ATLANTA — A federal appeals court Wednesday rejected George W. Bush's bid to nullify hundreds of hand-counted Florida ballots, saying he suffered no substantial harm even though his minuscule lead over Al Gore shrank by nearly 400 votes.
The U.S. 11th Circuit Court of Appeals, ruling a day after hearing oral arguments, upheld a federal judge in Miami, who last month rejected Texas Gov. Bush's request to immediately halt the recounts.
The manual tallies cut Bush's lead from 930 votes to 537 out of roughly 6 million cast statewide, the margin that made him the certified winner in Florida on Nov. 26.
In rejecting his appeal, judges ruled that Bush was "suffering no serious harm, let alone irreparable harm" from the hand count, since he was certified the winner "notwithstanding the inclusion of manually recounted ballots" from Volusia and Broward counties.
"Moreover," the judges continued, "even if manual recounts were to resume pursuant to a state court order, it is wholly speculative as to whether the results of those recounts may eventually place Vice President Gore ahead."
In a separate but related ruling, the court also rejected claims by three Florida Republican voters that the hand recounts created an unconstitutional two-tier voting system. The judges, however, sidestepped constitutional questions and focused merely on the issue of halting the hand counting of ballots.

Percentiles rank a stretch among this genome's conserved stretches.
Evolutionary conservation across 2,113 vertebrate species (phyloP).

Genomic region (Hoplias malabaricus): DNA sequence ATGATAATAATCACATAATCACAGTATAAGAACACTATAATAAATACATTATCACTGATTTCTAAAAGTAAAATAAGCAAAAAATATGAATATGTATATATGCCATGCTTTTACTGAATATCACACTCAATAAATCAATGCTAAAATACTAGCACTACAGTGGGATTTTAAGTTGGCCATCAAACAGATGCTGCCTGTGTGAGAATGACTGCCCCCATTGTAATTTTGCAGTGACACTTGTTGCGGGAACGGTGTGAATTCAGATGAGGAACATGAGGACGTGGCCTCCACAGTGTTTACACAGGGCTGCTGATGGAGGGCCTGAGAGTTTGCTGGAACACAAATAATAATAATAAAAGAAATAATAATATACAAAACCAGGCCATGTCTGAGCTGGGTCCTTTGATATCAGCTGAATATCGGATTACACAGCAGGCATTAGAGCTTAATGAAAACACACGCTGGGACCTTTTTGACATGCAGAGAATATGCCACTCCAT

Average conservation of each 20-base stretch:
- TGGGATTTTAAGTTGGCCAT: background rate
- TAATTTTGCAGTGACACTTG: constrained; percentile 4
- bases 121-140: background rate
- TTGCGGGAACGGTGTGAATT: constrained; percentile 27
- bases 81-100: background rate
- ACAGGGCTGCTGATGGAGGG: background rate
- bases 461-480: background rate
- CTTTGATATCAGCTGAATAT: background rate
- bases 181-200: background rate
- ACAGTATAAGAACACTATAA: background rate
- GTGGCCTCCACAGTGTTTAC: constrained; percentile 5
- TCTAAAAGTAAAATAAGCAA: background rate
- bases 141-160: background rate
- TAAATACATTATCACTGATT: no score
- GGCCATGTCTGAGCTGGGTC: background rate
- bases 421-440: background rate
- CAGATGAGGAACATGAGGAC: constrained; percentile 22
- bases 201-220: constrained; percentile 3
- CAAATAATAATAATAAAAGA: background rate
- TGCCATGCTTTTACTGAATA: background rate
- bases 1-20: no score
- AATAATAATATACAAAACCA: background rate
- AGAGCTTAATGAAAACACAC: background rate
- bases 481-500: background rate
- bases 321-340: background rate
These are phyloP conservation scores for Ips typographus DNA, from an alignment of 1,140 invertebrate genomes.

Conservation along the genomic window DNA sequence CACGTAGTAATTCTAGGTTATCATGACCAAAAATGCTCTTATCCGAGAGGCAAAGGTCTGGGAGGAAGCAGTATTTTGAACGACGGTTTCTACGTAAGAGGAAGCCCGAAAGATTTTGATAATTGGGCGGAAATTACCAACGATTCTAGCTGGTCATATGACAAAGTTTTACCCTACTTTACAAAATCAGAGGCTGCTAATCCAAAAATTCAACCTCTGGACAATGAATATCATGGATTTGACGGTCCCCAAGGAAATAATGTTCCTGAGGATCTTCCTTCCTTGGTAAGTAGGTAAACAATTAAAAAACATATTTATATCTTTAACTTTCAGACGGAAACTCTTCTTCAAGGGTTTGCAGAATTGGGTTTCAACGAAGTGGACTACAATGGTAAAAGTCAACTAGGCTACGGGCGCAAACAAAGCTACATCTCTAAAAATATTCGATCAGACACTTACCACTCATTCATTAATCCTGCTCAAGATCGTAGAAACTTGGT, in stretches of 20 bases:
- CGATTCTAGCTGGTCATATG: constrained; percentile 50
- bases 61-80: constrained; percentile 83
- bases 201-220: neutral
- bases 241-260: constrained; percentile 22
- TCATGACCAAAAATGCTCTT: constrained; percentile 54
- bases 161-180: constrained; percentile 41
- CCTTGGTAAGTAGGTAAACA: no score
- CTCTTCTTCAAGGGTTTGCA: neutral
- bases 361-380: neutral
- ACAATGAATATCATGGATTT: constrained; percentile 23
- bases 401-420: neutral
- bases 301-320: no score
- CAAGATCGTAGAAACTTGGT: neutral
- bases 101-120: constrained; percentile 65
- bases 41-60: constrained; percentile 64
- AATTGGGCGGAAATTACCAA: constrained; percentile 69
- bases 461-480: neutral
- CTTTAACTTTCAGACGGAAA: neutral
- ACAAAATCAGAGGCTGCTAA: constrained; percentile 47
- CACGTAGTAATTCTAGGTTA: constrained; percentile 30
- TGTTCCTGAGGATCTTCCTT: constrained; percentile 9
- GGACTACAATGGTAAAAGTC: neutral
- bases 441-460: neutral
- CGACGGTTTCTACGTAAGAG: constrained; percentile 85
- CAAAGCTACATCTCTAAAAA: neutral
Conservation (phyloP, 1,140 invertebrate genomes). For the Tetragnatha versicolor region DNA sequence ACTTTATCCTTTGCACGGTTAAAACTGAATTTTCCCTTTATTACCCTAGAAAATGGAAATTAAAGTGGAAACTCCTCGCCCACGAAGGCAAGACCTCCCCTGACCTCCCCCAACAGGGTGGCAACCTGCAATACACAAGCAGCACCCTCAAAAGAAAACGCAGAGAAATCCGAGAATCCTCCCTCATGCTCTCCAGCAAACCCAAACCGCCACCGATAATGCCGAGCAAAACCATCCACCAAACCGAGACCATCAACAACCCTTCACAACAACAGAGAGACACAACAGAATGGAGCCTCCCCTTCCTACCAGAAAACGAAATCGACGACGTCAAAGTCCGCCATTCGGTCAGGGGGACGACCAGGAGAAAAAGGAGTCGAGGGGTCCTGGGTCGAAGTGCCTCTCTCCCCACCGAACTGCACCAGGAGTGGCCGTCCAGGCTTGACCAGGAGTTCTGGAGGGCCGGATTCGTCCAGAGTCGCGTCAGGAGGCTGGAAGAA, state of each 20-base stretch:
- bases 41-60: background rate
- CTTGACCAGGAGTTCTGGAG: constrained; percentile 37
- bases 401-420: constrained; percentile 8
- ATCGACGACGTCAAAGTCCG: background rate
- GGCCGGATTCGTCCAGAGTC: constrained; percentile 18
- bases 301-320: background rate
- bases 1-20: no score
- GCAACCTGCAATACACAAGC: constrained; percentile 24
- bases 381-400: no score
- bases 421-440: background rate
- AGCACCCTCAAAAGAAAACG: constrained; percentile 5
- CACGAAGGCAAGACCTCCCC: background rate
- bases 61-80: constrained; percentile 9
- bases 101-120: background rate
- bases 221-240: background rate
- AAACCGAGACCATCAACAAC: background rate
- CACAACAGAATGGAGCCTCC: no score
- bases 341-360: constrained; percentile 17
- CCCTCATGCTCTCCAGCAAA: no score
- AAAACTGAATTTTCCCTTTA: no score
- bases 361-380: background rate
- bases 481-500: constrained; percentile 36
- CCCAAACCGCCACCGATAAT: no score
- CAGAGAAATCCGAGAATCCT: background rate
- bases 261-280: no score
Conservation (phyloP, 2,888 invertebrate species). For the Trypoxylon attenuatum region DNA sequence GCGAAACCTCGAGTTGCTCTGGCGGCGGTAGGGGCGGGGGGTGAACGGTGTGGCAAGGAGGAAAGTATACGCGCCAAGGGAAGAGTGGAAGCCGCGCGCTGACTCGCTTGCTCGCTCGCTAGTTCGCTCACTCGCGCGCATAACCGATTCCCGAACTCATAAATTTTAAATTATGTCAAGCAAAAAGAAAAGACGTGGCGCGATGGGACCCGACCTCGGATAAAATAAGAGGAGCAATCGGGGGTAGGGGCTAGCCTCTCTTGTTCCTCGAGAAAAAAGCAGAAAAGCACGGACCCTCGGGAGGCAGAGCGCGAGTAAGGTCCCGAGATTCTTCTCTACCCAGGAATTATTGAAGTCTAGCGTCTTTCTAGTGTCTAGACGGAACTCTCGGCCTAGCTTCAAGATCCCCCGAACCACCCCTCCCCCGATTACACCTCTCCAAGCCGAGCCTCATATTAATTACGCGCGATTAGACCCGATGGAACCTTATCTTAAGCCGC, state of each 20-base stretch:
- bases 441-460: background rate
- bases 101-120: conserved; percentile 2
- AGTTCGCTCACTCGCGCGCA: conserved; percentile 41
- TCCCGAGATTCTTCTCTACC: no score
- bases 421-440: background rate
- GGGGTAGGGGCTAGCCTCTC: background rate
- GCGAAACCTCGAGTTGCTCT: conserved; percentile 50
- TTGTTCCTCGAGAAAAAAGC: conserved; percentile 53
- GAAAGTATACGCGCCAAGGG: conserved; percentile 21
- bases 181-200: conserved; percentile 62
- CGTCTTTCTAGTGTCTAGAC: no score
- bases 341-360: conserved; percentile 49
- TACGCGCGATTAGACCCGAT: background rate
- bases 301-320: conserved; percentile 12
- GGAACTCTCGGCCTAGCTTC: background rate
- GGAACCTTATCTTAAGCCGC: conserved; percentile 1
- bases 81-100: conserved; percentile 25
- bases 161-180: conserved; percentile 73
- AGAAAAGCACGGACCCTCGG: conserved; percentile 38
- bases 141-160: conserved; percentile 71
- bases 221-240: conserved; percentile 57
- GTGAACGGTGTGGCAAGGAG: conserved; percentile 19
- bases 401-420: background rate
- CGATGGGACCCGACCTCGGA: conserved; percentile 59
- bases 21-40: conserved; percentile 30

The Gore campaign hailed the decision, saying it freed the Florida Supreme Court to order a recount of 14,000 contested ballots from Miami-Dade and Palm Beach counties. A Leon County judge rejected Gore's bid to count those ballots, and the vice president's appeal will be taken up today by Florida's high court.
The federal panel split 8-4 in Gore's favor. All of the dissenters were Republican appointees.
In their dissents, Judges Gerald Bard Tjoflat, Ed Carnes, Joel A. Dubina and Stanley F. Birch Jr. agreed with Bush attorneys that the recounts were unfair because they were conducted in select Democratic-leaning counties and because there were no consistent standards in counting ballots.
The dissenters also echoed the Bush campaign in criticizing the Florida Supreme Court's decision to extend the one-week state deadline for certifying votes. The U.S. Supreme Court, ruling in still another Bush lawsuit, sent the decision back to the Florida justices on Monday for further clarification.
"By changing the 'rules of the game' after it was played, the Supreme Court debased the votes of thousands of Florida voters and denied them the equal protection of the laws guaranteed by the Fourteenth Amendment," the dissenting justices wrote.
Tjoflat wrote a separate dissent criticizing the lack of standards in Florida's manual recount statute. He said other states have clear standards. "Absent similar clear and certain standards, Florida's manual recount scheme cannot pass constitutional muster," Tjoflat said.